Cloud computing makes sense for people who want to rent computer processing power on an adhoc basis to solve computational problems.

    Computing needs to gradually move to new technologies, it rarely makes huge leaps. ChromeOS would be better being a full Linux desktop for now with cloud services instead of being fully cloud based.

  • by Sockatume ( 732728 ) on Thursday December 16, 2010 @09:27AM (#34572508)

    Even if it were a problem, it's a problem they've solved on all the other OSes, because you can access the same Google apps on those. Investing in a ChromeOS machine provides you a set of advantages that are all present on lots of other machines, with none of those machines' other benefits. It'll have to sell on simplicity itself and a low device cost if it's to really work as a product.

  • Re:Bout time (Score:5, Interesting)

    by SuricouRaven ( 1897204 ) on Thursday December 16, 2010 @09:32AM (#34572552)
    I have an Android phone, an HTC desire. I like the Android part. I do not like the HTC part. They did the same as PC OEMs like to do: Filled it with sponsored crapware. Only worse: This sponsored crapware cannot be deleted, for it is in the read-only* system partition - and as all of it has network access permissions, I suspect much of it is there to gather information on my music, browsing habbits and such for market research. Unsurprisingly, the sponsored crapware includes facebook and twitter, alongside HTCs own apps.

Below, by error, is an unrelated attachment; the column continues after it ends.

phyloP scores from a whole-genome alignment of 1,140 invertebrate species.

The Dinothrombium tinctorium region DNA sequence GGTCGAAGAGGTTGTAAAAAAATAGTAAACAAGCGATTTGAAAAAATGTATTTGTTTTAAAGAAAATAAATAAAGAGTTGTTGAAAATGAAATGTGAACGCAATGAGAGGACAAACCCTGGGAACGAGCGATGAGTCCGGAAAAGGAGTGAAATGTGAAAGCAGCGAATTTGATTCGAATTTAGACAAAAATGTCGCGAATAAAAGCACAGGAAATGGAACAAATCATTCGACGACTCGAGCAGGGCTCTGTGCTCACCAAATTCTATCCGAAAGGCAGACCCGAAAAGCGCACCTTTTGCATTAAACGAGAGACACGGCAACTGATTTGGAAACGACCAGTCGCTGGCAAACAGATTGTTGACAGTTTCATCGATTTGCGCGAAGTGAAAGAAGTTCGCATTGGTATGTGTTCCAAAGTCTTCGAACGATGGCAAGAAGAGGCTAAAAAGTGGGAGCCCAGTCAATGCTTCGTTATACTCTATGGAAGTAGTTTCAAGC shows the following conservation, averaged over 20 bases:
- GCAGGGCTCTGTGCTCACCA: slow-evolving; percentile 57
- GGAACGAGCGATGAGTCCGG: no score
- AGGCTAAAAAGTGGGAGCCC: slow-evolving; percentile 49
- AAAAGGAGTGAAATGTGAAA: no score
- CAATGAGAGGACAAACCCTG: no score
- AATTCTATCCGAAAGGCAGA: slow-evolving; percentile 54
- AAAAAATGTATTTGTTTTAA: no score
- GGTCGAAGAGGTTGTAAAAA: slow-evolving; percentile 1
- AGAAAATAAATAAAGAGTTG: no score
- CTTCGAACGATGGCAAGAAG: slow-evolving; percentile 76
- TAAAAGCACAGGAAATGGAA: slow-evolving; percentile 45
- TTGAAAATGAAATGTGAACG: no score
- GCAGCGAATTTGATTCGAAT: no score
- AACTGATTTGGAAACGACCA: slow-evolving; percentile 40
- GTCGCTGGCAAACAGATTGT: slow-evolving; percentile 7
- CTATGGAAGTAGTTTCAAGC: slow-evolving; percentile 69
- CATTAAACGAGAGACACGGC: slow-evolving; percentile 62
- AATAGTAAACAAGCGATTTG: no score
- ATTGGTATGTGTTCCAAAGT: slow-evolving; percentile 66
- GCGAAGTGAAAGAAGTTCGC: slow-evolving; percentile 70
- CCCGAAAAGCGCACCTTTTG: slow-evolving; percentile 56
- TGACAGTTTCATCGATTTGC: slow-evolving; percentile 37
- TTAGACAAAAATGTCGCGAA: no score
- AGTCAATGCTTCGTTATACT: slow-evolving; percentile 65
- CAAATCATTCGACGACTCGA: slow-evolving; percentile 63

* Really, really read-only. I've rooted the OS, but the phone has some sort of additional protection in hardware that monitors the system partition. If the OS does somehow manage to alter it, the phone immediatly resets itsself, and the bootloader copies the OS back over from a secure backup. HTC evidently is very determined to maintain control over their phones.